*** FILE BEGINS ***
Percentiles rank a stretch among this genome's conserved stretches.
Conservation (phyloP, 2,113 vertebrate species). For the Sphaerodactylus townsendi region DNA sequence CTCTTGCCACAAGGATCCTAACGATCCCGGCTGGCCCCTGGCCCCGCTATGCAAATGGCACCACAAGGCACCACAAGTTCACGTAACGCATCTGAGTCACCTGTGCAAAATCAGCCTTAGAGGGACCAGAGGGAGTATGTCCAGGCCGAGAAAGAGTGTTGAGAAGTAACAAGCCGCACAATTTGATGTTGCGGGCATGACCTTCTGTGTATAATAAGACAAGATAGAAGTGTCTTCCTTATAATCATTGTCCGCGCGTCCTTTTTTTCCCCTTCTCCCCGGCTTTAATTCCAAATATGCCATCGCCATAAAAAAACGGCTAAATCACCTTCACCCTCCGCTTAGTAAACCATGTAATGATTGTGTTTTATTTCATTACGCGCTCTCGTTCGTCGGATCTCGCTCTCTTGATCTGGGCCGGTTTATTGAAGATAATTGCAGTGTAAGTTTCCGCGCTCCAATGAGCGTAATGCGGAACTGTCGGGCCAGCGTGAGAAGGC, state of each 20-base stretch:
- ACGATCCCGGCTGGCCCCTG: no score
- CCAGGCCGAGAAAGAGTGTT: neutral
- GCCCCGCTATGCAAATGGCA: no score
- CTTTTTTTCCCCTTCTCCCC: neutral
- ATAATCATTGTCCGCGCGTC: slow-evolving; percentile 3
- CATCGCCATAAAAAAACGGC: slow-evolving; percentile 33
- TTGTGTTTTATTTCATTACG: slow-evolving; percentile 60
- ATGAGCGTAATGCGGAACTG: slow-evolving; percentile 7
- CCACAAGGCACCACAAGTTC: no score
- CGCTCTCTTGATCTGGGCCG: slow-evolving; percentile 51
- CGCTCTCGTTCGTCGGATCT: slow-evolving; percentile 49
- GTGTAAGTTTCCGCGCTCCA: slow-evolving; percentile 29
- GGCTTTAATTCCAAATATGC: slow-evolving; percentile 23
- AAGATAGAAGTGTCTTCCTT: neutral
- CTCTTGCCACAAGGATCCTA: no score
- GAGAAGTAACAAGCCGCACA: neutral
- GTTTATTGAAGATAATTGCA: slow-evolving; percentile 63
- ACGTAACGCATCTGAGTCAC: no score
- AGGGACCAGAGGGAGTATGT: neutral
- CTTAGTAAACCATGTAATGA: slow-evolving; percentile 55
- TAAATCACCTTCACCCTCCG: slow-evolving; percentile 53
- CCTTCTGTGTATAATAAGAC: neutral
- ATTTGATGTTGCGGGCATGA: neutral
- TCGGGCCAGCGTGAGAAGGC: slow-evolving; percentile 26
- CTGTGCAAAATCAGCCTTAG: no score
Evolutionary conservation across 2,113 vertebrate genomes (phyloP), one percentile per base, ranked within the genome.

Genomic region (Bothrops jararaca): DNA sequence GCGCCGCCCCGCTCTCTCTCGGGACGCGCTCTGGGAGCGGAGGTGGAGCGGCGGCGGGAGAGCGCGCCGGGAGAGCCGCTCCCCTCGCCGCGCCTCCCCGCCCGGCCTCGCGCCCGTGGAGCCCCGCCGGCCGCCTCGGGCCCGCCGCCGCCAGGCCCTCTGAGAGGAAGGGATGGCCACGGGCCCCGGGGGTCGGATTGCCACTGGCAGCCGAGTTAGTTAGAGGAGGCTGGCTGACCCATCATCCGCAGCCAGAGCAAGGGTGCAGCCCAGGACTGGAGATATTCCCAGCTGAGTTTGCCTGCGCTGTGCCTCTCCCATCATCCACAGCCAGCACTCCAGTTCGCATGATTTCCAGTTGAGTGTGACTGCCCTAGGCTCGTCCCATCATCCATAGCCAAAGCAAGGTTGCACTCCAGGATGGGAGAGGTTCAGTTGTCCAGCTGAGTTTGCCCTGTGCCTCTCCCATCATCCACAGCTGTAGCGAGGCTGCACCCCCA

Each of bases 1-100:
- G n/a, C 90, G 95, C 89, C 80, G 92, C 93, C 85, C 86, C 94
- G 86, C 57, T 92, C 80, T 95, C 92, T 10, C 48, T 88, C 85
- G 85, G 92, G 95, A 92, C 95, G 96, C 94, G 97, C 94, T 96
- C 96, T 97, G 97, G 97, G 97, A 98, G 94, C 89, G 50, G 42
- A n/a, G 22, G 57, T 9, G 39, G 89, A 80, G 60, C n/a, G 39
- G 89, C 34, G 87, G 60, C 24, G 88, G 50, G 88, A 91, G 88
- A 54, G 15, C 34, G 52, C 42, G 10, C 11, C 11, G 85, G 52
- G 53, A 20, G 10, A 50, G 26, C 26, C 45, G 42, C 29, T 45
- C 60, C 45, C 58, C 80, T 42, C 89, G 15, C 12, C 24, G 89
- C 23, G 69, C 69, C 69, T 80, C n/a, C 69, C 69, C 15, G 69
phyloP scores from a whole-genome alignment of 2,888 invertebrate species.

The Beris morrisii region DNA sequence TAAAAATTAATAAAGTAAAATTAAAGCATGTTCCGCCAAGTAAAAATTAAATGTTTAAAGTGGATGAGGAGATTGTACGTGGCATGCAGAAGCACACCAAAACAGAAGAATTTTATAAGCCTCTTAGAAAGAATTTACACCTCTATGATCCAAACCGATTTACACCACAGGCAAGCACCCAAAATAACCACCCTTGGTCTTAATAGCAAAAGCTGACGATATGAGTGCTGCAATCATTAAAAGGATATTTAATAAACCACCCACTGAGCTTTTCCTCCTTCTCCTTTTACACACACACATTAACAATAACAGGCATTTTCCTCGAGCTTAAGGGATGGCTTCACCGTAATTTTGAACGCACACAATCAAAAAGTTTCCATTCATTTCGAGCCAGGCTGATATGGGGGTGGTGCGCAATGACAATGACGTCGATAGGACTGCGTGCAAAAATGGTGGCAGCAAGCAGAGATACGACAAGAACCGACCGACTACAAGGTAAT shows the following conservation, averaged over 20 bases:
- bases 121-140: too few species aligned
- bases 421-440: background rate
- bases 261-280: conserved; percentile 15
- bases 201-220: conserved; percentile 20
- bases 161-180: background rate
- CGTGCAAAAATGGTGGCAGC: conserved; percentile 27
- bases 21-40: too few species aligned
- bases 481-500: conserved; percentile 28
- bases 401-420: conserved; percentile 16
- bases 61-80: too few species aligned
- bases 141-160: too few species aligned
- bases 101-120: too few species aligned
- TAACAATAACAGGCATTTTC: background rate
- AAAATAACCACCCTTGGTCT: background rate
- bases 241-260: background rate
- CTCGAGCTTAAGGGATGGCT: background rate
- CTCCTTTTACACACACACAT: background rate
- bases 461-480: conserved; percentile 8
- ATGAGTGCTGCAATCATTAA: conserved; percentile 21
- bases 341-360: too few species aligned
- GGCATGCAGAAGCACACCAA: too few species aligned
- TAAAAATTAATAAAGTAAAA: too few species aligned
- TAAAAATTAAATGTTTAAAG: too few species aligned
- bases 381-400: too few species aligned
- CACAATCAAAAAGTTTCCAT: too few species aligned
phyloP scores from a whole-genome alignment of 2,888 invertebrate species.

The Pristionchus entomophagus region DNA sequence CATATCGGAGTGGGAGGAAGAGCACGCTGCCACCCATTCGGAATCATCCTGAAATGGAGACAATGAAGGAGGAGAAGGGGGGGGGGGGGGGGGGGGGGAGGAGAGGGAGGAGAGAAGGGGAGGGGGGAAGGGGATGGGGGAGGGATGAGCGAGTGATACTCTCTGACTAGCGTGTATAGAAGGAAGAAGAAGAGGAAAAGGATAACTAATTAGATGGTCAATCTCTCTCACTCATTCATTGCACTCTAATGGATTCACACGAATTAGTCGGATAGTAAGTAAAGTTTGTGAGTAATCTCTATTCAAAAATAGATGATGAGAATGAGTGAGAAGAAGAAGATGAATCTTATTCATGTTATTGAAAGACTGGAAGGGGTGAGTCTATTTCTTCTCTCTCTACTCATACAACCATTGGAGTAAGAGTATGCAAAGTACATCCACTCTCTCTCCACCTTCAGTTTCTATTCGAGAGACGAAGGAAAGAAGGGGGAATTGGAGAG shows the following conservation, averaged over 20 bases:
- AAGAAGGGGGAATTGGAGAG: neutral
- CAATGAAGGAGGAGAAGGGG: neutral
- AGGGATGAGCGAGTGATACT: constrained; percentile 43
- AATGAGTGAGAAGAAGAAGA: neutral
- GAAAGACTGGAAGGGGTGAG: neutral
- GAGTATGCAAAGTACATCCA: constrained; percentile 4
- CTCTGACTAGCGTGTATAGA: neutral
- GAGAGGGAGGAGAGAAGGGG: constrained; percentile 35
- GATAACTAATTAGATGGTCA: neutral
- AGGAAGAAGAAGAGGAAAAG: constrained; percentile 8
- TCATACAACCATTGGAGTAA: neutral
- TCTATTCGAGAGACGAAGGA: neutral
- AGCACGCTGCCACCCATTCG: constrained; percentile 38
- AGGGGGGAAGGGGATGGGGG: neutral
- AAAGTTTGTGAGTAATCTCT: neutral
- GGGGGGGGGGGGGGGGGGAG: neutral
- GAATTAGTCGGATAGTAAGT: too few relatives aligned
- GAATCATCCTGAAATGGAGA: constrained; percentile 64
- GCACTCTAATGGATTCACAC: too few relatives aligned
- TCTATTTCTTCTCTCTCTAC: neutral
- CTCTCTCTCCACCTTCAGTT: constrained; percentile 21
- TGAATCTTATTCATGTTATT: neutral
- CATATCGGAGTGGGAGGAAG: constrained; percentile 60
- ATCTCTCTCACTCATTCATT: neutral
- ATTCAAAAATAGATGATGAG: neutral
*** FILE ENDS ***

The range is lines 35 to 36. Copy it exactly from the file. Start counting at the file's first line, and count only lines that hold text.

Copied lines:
- A n/a, G 22, G 57, T 9, G 39, G 89, A 80, G 60, C n/a, G 39
- G 89, C 34, G 87, G 60, C 24, G 88, G 50, G 88, A 91, G 88